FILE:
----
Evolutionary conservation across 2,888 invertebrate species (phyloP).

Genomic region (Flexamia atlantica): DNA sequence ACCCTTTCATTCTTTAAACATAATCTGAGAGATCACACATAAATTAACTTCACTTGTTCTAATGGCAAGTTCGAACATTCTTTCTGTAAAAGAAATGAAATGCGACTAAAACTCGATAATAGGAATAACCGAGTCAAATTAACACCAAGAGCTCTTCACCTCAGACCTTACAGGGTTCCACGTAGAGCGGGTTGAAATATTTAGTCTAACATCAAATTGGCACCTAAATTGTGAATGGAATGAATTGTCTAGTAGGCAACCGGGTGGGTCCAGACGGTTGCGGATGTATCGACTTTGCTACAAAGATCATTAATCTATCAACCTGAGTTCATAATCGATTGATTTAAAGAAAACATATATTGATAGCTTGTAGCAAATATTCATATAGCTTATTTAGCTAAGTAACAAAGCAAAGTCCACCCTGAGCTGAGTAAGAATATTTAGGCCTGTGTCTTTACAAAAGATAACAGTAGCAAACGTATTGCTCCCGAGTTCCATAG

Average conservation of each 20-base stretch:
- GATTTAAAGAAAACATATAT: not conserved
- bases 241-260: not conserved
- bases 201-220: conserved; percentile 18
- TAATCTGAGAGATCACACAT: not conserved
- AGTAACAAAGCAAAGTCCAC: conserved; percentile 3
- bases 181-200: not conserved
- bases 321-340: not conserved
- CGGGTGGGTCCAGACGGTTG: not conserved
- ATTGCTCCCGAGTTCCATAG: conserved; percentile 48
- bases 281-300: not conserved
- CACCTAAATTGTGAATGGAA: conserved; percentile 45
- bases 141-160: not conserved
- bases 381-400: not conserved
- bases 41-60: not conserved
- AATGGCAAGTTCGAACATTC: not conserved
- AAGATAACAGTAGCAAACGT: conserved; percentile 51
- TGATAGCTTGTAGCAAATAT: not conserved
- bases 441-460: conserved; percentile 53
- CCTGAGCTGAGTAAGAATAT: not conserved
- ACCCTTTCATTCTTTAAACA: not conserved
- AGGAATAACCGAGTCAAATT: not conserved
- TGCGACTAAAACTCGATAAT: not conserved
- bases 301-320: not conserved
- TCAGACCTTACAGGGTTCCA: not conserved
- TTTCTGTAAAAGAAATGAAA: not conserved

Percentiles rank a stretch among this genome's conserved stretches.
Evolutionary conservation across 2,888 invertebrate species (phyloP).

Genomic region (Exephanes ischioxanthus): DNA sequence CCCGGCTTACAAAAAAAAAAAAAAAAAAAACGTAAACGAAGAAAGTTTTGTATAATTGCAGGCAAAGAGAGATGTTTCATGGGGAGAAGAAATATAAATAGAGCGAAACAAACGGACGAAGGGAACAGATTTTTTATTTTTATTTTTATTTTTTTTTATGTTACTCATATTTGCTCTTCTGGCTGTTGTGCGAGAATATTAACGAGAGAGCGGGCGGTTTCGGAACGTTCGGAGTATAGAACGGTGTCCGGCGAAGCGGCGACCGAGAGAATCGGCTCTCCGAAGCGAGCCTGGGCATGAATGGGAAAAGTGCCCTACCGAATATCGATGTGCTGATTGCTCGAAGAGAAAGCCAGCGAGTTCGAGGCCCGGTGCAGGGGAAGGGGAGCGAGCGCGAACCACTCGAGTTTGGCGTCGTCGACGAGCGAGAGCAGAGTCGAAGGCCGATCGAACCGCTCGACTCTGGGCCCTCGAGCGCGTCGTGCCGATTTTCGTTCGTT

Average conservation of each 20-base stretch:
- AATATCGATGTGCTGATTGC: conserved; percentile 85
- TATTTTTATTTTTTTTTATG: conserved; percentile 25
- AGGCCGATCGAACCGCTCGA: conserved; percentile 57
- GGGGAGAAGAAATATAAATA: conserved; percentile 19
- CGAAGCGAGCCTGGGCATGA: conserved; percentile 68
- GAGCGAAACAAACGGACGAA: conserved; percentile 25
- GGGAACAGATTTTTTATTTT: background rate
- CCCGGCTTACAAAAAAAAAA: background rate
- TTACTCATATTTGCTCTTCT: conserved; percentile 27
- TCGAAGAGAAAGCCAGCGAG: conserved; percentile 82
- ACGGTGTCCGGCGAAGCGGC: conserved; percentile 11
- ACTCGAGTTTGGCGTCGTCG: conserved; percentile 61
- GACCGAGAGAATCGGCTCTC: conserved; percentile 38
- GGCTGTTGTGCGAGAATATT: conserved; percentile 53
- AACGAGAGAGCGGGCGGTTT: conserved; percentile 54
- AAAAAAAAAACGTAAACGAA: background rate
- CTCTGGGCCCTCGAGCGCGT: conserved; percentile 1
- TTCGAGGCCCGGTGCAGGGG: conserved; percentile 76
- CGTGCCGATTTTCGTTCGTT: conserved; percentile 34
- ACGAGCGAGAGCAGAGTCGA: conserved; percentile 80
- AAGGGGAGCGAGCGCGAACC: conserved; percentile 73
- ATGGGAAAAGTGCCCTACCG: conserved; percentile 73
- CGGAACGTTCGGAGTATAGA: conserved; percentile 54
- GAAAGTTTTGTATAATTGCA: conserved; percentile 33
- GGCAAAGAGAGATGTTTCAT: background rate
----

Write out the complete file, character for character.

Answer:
Evolutionary conservation across 2,888 invertebrate species (phyloP).

Genomic region (Flexamia atlantica): DNA sequence ACCCTTTCATTCTTTAAACATAATCTGAGAGATCACACATAAATTAACTTCACTTGTTCTAATGGCAAGTTCGAACATTCTTTCTGTAAAAGAAATGAAATGCGACTAAAACTCGATAATAGGAATAACCGAGTCAAATTAACACCAAGAGCTCTTCACCTCAGACCTTACAGGGTTCCACGTAGAGCGGGTTGAAATATTTAGTCTAACATCAAATTGGCACCTAAATTGTGAATGGAATGAATTGTCTAGTAGGCAACCGGGTGGGTCCAGACGGTTGCGGATGTATCGACTTTGCTACAAAGATCATTAATCTATCAACCTGAGTTCATAATCGATTGATTTAAAGAAAACATATATTGATAGCTTGTAGCAAATATTCATATAGCTTATTTAGCTAAGTAACAAAGCAAAGTCCACCCTGAGCTGAGTAAGAATATTTAGGCCTGTGTCTTTACAAAAGATAACAGTAGCAAACGTATTGCTCCCGAGTTCCATAG

Average conservation of each 20-base stretch:
- GATTTAAAGAAAACATATAT: not conserved
- bases 241-260: not conserved
- bases 201-220: conserved; percentile 18
- TAATCTGAGAGATCACACAT: not conserved
- AGTAACAAAGCAAAGTCCAC: conserved; percentile 3
- bases 181-200: not conserved
- bases 321-340: not conserved
- CGGGTGGGTCCAGACGGTTG: not conserved
- ATTGCTCCCGAGTTCCATAG: conserved; percentile 48
- bases 281-300: not conserved
- CACCTAAATTGTGAATGGAA: conserved; percentile 45
- bases 141-160: not conserved
- bases 381-400: not conserved
- bases 41-60: not conserved
- AATGGCAAGTTCGAACATTC: not conserved
- AAGATAACAGTAGCAAACGT: conserved; percentile 51
- TGATAGCTTGTAGCAAATAT: not conserved
- bases 441-460: conserved; percentile 53
- CCTGAGCTGAGTAAGAATAT: not conserved
- ACCCTTTCATTCTTTAAACA: not conserved
- AGGAATAACCGAGTCAAATT: not conserved
- TGCGACTAAAACTCGATAAT: not conserved
- bases 301-320: not conserved
- TCAGACCTTACAGGGTTCCA: not conserved
- TTTCTGTAAAAGAAATGAAA: not conserved

Percentiles rank a stretch among this genome's conserved stretches.
Evolutionary conservation across 2,888 invertebrate species (phyloP).

Genomic region (Exephanes ischioxanthus): DNA sequence CCCGGCTTACAAAAAAAAAAAAAAAAAAAACGTAAACGAAGAAAGTTTTGTATAATTGCAGGCAAAGAGAGATGTTTCATGGGGAGAAGAAATATAAATAGAGCGAAACAAACGGACGAAGGGAACAGATTTTTTATTTTTATTTTTATTTTTTTTTATGTTACTCATATTTGCTCTTCTGGCTGTTGTGCGAGAATATTAACGAGAGAGCGGGCGGTTTCGGAACGTTCGGAGTATAGAACGGTGTCCGGCGAAGCGGCGACCGAGAGAATCGGCTCTCCGAAGCGAGCCTGGGCATGAATGGGAAAAGTGCCCTACCGAATATCGATGTGCTGATTGCTCGAAGAGAAAGCCAGCGAGTTCGAGGCCCGGTGCAGGGGAAGGGGAGCGAGCGCGAACCACTCGAGTTTGGCGTCGTCGACGAGCGAGAGCAGAGTCGAAGGCCGATCGAACCGCTCGACTCTGGGCCCTCGAGCGCGTCGTGCCGATTTTCGTTCGTT

Average conservation of each 20-base stretch:
- AATATCGATGTGCTGATTGC: conserved; percentile 85
- TATTTTTATTTTTTTTTATG: conserved; percentile 25
- AGGCCGATCGAACCGCTCGA: conserved; percentile 57
- GGGGAGAAGAAATATAAATA: conserved; percentile 19
- CGAAGCGAGCCTGGGCATGA: conserved; percentile 68
- GAGCGAAACAAACGGACGAA: conserved; percentile 25
- GGGAACAGATTTTTTATTTT: background rate
- CCCGGCTTACAAAAAAAAAA: background rate
- TTACTCATATTTGCTCTTCT: conserved; percentile 27
- TCGAAGAGAAAGCCAGCGAG: conserved; percentile 82
- ACGGTGTCCGGCGAAGCGGC: conserved; percentile 11
- ACTCGAGTTTGGCGTCGTCG: conserved; percentile 61
- GACCGAGAGAATCGGCTCTC: conserved; percentile 38
- GGCTGTTGTGCGAGAATATT: conserved; percentile 53
- AACGAGAGAGCGGGCGGTTT: conserved; percentile 54
- AAAAAAAAAACGTAAACGAA: background rate
- CTCTGGGCCCTCGAGCGCGT: conserved; percentile 1
- TTCGAGGCCCGGTGCAGGGG: conserved; percentile 76
- CGTGCCGATTTTCGTTCGTT: conserved; percentile 34
- ACGAGCGAGAGCAGAGTCGA: conserved; percentile 80
- AAGGGGAGCGAGCGCGAACC: conserved; percentile 73
- ATGGGAAAAGTGCCCTACCG: conserved; percentile 73
- CGGAACGTTCGGAGTATAGA: conserved; percentile 54
- GAAAGTTTTGTATAATTGCA: conserved; percentile 33
- GGCAAAGAGAGATGTTTCAT: background rate